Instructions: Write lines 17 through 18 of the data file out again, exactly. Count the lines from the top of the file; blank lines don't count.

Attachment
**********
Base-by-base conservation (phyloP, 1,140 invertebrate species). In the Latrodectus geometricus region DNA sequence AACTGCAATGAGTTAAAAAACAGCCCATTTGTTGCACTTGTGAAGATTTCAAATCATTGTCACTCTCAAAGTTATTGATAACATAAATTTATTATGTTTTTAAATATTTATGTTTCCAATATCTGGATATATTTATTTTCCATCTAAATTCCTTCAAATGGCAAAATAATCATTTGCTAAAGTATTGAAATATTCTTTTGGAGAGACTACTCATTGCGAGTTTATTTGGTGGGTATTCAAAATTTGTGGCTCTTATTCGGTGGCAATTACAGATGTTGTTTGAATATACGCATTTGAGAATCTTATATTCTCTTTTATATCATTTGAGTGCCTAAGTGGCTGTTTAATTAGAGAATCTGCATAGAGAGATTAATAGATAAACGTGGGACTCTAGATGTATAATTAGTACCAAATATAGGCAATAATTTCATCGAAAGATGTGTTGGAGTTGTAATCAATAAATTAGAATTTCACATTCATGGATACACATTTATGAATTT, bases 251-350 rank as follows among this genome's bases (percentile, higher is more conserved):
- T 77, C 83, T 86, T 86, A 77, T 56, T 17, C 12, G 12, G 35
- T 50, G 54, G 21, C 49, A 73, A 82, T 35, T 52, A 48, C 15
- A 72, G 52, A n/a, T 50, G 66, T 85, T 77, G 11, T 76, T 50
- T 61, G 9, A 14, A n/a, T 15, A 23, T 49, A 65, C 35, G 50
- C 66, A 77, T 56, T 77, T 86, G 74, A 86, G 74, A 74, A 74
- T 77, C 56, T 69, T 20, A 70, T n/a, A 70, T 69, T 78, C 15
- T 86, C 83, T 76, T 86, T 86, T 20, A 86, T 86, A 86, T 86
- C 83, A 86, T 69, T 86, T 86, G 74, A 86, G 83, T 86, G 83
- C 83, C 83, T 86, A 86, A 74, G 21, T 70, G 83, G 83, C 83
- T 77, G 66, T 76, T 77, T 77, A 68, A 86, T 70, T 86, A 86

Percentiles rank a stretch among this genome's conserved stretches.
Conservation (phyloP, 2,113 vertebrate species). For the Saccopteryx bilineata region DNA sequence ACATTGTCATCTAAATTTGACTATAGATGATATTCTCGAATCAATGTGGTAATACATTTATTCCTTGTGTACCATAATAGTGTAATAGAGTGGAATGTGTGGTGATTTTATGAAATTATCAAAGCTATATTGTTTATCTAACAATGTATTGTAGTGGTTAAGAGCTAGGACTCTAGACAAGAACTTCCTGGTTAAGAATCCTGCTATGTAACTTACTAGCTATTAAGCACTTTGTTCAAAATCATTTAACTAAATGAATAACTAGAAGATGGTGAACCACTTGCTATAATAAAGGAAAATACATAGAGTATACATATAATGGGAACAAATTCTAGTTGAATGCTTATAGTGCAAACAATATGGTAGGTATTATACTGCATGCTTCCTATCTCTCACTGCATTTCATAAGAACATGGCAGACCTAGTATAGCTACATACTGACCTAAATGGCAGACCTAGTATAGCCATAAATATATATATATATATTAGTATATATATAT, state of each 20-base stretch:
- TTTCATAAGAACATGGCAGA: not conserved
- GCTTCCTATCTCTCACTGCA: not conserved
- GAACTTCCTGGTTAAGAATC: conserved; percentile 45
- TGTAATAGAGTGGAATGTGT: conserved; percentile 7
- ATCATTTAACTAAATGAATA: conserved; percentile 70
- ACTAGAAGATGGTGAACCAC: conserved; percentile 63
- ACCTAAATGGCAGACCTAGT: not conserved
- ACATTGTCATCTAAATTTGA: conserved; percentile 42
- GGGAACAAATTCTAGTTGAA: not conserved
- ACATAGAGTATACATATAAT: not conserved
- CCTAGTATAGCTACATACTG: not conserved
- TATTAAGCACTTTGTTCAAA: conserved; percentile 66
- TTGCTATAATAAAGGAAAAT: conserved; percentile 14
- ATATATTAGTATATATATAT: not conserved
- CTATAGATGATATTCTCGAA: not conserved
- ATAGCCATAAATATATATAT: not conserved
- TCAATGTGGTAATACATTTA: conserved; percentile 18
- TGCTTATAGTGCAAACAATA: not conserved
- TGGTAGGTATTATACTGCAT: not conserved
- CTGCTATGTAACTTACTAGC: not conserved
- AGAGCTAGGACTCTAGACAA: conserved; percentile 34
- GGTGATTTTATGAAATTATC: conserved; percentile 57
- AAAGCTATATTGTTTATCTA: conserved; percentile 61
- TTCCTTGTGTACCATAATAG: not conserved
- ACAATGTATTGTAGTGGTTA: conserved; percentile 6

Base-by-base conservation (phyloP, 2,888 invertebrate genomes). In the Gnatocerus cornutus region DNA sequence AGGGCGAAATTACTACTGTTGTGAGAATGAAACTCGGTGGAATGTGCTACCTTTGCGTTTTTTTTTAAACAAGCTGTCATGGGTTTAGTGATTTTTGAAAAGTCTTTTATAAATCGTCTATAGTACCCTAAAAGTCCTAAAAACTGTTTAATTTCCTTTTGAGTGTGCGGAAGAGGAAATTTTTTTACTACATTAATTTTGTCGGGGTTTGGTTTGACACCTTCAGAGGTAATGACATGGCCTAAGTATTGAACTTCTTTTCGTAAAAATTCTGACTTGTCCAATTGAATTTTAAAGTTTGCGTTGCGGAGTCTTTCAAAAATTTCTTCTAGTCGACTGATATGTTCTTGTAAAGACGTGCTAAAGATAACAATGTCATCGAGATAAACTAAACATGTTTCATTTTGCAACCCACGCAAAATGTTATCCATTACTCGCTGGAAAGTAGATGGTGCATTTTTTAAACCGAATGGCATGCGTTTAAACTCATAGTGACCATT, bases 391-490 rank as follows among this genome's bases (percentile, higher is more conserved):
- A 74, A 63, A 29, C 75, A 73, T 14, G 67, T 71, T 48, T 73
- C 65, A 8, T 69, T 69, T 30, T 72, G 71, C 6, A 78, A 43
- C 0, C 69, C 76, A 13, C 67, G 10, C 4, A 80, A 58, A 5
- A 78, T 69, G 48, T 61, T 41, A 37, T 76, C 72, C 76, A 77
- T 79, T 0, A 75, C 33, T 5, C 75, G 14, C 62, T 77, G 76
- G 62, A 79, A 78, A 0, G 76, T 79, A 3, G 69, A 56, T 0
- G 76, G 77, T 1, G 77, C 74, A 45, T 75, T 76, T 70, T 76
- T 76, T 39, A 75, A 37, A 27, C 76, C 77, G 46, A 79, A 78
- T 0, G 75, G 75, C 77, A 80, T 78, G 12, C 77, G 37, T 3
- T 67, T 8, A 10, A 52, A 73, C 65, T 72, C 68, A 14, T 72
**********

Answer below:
- TGTAATAGAGTGGAATGTGT: conserved; percentile 7
- ATCATTTAACTAAATGAATA: conserved; percentile 70